County elections officials across Georgia tallied runoff ballots Wednesday, for a second day, as news organizations declared Democrats Jon Ossoff and the Rev. Raphael Warnock the winners of the two marquee U.S. Senate races.
Most Georgia counties reported the lion’s share of their ballots Tuesday night and into Wednesday, with some absentee ballots, provisional ballots, ones in need of curing, and overseas military votes making up the bulk of what’s left to count.
Fulton County will have to wait longer to finalize its vote tally. The county postponed its adjudication process due to safety concerns following unrest in downtown Atlanta and in the nation’s capital on Wednesday, Fulton spokeswoman Jessica Corbitt said.
This process is required for Fulton to submit its final ballots.
Fulton County finished counting nearly all of its ballots on Tuesday but resumed at 9:30 a.m. Wednesday with 7,500 absentee ballots to process. The county had planned to adjudicate ballots at 3 p.m.
Corbitt said she did not have a date or time of when the adjudication process would resume.
DeKalb County reported the largest number of votes left to count at the start of Wednesday. At about 5 p.m., officials estimated they still had approximately 12,000 votes to upload, consisting of absentee, military, overseas and provisional ballots.
Additionally, there are 440 ballots in DeKalb that need to be cured, or have technical defects fixed, before they can be accepted.
“We are continuing to work diligently to count each and every ballot and we can see the finish line,” said Erica Hamilton, director of DeKalb Voter Registration and Elections. “We know everyone is anxious for our final numbers and I appreciate the patience and support of our constituents.”
In Gwinnett County, the state’s second-largest, elections chief Kristi Royston said Election Day went smoothly, despite higher in-person voting than the Nov. 3 general election. She said her staff kept up with the flood of absentee ballots.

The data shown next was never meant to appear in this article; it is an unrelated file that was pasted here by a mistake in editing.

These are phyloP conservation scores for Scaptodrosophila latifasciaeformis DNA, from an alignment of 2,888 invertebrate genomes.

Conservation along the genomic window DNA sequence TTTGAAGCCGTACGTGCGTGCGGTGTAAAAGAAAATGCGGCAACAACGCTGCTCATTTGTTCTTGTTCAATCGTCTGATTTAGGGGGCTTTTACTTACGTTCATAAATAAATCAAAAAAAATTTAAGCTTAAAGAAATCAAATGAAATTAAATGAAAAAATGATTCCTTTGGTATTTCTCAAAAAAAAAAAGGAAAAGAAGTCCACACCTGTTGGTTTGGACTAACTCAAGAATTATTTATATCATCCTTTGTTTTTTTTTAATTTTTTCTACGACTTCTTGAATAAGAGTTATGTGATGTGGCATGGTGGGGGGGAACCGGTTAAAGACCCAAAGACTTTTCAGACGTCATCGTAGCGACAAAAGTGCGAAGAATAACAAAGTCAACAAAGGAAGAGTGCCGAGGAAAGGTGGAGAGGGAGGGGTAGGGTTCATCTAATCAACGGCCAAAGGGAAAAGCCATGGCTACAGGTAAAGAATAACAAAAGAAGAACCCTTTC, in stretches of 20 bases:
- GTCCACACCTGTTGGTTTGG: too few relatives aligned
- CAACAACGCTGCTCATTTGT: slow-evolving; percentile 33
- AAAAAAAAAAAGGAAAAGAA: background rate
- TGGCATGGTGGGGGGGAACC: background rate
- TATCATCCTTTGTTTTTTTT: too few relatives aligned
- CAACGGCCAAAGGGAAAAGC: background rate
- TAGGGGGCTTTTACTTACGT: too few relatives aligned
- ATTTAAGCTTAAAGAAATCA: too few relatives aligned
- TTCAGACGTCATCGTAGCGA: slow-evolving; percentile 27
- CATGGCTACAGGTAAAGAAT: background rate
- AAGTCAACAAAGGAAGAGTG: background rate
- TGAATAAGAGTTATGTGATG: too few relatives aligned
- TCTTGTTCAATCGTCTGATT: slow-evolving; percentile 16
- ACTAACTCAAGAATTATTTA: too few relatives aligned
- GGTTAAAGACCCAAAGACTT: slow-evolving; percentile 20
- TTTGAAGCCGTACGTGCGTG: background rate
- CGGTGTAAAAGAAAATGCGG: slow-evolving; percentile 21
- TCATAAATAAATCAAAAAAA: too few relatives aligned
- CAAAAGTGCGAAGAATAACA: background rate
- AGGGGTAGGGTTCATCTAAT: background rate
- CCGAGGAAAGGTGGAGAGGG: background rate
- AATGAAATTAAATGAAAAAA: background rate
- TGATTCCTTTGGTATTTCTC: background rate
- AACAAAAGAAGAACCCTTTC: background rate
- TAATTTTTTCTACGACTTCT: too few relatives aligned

Royston said before noon Wednesday that about 62% of voters turned out for the Tuesday runoff, a remarkably high number for the county. Runoffs typically draw about 15% to 30%, she said, depending upon the race.
“So impressed with turnout here in the general election and with this runoff,” she said. “Runoffs can be so disappointing.”
Royston said Gwinnett received about 4,800 absentee ballots on Tuesday, those in drop boxes or delivered by mail, arrived before polls closed. Workers opened envelopes, batched and sorted the ballots Wednesday morning to prepare to count them. Gwinnett workers reported those ballots about 4 p.m.
There are about 900 provisional ballots in Gwinnett that the elections board will need to review and count, if approved. That will take place Monday morning. The county also said about 1,370 overseas military ballots could come in, but they must be received by 5 p.m. Friday to be counted.
Vote curing is also ongoing with voters returning ballots with signature issues. Those will be accepted through 5 p.m. Friday. Royston said there were about 1,000 ballots in need of curing.
“We’re looking to certify with the board of elections on Monday morning at 9:30,” Royston said. “That’s the goal.”
Cobb County spokesman Ross Cavitt said the Elections Office would scan 7,263 ballots by the end of the day. Cobb also has 668 provisional ballots from Election Day and early voting that officials are still investigating.
That process could take a few days and if they are determined to be valid, they can be processed and uploaded on Saturday.
Staff writers Ben Brasch, Kristal Dixon and Ernie Suggs contributed to this report.
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